The parents, students, teachers and friends who make up Decoding Dyslexia TN.

#tnreads19 #DyslexicsReadToo #DysleixaIsReal

Oh, the Places We’ll Go! Second Anniversary of the “Say Dyslexia” Law

“Never doubt that a small group of thoughtful, committed citizens can change the world; indeed, it’s the only thing that ever has.” ~ Margaret Mead

Seven years ago, a bright little boy entered a Tennessee public kindergarten happy and ready to learn. He knew all of his dinosaurs, and even whether or not they lived in the Jurassic or Crustaceous period. He knew that a turtle is a reptile (and even corrected his momma when she thought it was an amphibian and had to look it up), and he knew that a mushroom is a fungus.

But he did not know that a “d” represents a sound in print form, and the “d” says “duh.”

He did not know this despite being read to nightly from birth. He did not know this despite hours upon hours of work with his mom, one on one. He did not know this despite being placed into the highest rated pre-k in Knox County, a pre-K his momma camped out overnight in her car to get him into. 

His momma didn’t know why. His teacher didn’t know why. His principal didn’t know why.

Why was learning letters so extremely difficult for this clearly bright boy?!?!

It wasn’t until two and a half long years later that the momma, through hours and hours of research, tears, and testing, found out her little boy has dyslexia – which happens to be the most common reason for reading failure.


If this is the most common reason why didn’t the school know?!? Why wasn’t there more awareness?!?

That momma teamed up with other mommas and together, they founded a grassroots movement called Decoding Dyslexia-TN.

Within that movement, parents started talking. Parents found support. Another momma – from across the state – had been going through the same experience. Lori Smith and her daughter, Ryann, were fed up and said it’s time to write a law. Who is in?

That law, the Say Dyslexia Law, was passed by the Tennessee legislature on April 19, 2016, signed on June 9th, and went into effect on July 1st.

Change is slow going, but in the two years since the law passed, things started to happen.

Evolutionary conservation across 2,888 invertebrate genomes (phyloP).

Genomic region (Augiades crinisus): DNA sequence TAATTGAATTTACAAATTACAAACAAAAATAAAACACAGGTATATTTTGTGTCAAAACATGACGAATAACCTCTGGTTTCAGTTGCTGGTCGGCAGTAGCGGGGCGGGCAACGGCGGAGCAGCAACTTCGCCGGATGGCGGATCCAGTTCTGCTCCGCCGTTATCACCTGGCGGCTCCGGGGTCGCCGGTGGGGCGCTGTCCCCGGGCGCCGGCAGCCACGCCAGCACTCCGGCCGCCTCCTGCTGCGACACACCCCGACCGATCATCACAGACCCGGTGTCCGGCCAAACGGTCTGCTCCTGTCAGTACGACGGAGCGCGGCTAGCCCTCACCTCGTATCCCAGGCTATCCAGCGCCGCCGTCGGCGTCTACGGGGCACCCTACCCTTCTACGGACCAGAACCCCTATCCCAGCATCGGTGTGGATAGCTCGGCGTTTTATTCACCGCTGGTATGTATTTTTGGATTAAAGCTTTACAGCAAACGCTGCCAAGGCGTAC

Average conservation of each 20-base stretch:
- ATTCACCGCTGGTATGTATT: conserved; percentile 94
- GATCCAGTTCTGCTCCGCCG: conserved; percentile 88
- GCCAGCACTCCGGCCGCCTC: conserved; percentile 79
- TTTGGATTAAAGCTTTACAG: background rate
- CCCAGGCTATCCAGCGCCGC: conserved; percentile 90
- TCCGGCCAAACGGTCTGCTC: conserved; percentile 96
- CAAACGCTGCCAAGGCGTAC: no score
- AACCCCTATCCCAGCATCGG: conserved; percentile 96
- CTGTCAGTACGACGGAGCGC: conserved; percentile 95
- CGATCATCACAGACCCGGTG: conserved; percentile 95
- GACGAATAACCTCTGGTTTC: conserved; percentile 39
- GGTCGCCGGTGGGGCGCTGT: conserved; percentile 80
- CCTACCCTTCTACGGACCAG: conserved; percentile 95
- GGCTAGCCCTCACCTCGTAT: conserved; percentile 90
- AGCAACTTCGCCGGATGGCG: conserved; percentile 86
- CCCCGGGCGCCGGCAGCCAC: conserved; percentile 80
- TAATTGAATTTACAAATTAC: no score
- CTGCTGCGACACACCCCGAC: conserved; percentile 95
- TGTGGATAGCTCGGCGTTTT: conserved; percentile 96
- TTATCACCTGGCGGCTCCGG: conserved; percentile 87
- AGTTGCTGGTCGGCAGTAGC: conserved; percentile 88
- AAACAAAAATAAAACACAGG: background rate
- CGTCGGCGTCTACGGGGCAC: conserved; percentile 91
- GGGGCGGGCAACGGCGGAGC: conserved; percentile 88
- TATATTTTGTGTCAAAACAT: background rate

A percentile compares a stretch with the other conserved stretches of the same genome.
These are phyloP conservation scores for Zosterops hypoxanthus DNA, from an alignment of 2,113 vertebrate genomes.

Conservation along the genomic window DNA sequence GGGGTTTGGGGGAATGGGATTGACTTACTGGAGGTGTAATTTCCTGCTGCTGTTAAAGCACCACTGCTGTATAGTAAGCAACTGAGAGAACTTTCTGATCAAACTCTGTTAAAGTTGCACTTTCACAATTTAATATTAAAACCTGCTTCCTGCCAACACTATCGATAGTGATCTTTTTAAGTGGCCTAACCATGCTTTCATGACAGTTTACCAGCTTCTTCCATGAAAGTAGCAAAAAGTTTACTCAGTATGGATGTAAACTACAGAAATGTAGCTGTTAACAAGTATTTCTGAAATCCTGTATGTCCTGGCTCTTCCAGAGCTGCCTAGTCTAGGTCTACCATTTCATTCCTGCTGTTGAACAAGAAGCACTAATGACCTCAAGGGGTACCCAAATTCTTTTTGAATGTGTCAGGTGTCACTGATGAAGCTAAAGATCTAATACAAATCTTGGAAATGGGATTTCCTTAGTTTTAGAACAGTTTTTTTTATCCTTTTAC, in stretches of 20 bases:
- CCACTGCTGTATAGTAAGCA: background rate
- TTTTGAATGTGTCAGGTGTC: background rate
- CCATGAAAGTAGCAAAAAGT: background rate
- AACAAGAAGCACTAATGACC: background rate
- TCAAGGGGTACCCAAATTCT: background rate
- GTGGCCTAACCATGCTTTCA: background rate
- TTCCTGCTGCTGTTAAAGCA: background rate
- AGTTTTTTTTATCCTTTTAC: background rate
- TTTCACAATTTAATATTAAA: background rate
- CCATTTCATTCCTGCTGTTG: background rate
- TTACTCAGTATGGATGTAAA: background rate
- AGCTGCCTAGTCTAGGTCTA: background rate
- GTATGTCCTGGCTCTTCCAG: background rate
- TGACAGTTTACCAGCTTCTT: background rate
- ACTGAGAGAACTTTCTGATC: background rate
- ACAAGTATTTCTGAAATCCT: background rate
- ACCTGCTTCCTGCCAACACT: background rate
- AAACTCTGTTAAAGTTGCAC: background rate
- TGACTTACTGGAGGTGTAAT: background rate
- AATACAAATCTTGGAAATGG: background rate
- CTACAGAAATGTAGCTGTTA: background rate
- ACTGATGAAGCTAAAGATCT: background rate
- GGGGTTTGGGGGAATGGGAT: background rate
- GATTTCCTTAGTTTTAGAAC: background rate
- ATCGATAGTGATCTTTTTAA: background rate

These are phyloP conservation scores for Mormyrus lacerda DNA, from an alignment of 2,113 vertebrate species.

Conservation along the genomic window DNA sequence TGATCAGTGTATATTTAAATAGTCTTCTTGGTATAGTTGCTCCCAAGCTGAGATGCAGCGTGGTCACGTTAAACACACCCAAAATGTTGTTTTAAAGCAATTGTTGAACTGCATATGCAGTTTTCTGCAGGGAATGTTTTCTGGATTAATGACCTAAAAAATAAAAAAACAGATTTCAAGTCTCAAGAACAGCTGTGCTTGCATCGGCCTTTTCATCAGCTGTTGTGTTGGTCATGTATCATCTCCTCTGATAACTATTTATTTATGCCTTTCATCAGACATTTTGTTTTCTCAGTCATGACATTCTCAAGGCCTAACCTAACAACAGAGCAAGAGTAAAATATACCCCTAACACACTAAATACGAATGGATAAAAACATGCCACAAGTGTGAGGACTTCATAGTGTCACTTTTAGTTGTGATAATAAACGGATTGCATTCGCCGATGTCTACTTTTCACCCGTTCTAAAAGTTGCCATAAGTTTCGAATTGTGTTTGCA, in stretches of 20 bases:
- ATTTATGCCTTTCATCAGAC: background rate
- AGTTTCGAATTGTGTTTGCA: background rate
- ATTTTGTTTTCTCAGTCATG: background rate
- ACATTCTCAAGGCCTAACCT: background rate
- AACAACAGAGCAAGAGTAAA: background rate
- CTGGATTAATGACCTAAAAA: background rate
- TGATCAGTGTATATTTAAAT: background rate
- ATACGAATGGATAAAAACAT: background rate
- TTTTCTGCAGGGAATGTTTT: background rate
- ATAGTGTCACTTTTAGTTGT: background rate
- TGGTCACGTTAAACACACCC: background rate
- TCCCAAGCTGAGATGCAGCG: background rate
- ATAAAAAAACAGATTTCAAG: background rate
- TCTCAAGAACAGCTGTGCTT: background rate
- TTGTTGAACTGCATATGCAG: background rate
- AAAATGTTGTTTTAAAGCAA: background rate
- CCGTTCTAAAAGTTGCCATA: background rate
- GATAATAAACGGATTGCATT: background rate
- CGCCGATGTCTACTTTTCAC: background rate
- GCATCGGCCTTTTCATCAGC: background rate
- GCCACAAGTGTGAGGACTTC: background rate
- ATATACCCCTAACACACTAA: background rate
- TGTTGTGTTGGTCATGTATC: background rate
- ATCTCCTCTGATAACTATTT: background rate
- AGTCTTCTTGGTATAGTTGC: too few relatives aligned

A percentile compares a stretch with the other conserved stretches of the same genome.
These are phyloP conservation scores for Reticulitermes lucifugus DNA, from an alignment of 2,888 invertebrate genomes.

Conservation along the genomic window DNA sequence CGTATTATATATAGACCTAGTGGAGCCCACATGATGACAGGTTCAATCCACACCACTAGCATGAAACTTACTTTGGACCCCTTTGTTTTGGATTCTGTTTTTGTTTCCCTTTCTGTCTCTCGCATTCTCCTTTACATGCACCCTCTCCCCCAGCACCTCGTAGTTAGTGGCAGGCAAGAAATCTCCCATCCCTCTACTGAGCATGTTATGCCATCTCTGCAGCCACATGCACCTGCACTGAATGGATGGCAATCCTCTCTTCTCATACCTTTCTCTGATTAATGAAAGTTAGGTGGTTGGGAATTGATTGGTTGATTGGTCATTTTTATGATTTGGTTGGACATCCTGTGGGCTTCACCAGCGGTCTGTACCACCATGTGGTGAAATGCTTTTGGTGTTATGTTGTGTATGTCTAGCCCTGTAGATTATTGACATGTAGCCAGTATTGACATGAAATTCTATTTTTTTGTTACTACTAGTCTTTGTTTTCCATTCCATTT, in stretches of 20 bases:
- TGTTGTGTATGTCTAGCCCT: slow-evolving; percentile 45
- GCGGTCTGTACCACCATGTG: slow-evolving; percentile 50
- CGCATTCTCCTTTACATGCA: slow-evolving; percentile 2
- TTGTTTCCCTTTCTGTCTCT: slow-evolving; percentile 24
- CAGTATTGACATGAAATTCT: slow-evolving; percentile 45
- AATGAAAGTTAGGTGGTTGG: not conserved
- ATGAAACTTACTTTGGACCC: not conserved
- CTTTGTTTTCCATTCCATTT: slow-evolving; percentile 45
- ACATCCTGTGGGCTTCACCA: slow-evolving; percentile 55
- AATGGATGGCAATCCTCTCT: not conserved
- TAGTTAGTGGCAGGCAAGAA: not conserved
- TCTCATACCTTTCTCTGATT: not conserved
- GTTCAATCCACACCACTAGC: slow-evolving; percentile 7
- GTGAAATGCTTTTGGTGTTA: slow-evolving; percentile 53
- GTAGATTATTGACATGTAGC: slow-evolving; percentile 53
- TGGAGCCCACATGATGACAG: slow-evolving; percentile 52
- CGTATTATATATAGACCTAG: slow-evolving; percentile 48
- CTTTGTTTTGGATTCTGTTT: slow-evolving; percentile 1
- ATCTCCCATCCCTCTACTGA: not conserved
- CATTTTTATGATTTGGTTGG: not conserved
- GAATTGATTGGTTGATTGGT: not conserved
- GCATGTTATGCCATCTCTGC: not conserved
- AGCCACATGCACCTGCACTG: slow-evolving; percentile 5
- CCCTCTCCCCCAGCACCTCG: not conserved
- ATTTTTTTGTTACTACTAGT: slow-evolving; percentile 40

• A dyslexia advisory council was formed in the state of Tennessee
  • A dyslexia guide was written based on the input from that council
  • Some parents in Knox County requested to join Decoding Dyslexia because they received a letter from their school stating their child exhibits the characteristics of dyslexia
  • Some parents in Metro-Nashville were offered summer programs that are targeted to their children’s specific reading needs, based on explicit instruction
  • Schools are beginning to say the word that was once so taboo – dyslexia. They are SAYING dyslexia!

Oh! What the momma to that little dinosaur-loving boy would have given to have known her child had the characteristics of dyslexia when he was in kindergarten! That momma was me, and when the first Knox County parent entered our Facebook group after receiving a letter from the school – I sat down and cried. 

Not just cried, bawled. It is working. Change is happening. Is everything perfect? No, it’s not. We still hear stories daily of the struggle parents have, but it IS getting better.

When you know why your child is struggling, you can tackle the situation head-on with a plan.

Thank you to everyone who has worked so hard on this cause. Our children will have a brighter future, and we will keep working until every child has the opportunity to learn how to read. 

About the author: Julya Johnson is the President of Decoding Dyslexia-TN, parent of two children who have dyslexia, and a tireless momma advocate for awareness and acceptance.

Official Guidance from TDOE on Dyslexia



In July 2016, the Say Dyslexia bill became law in Tennessee, but the past year has been frustrating for many dyslexia parents. Changes were not yet trickling down into Tennessee districts, mostly because they were waiting on guidance from the state’s Departement of Education.

On May 25, 2017, that guidance has finally been release. You can download it here.

What was the hold-up?

We wanted to make sure this guidance was done right. Immediately following the bill’s passage, a dyslexia advisory council to the state was named. This council included two Decoding Dyslexia-TN members, as well as teachers, a parent, psychologists and more. For the past year, the council has been working hard to create guidance for districts.

We encourage you to download the guidance and take it to your school.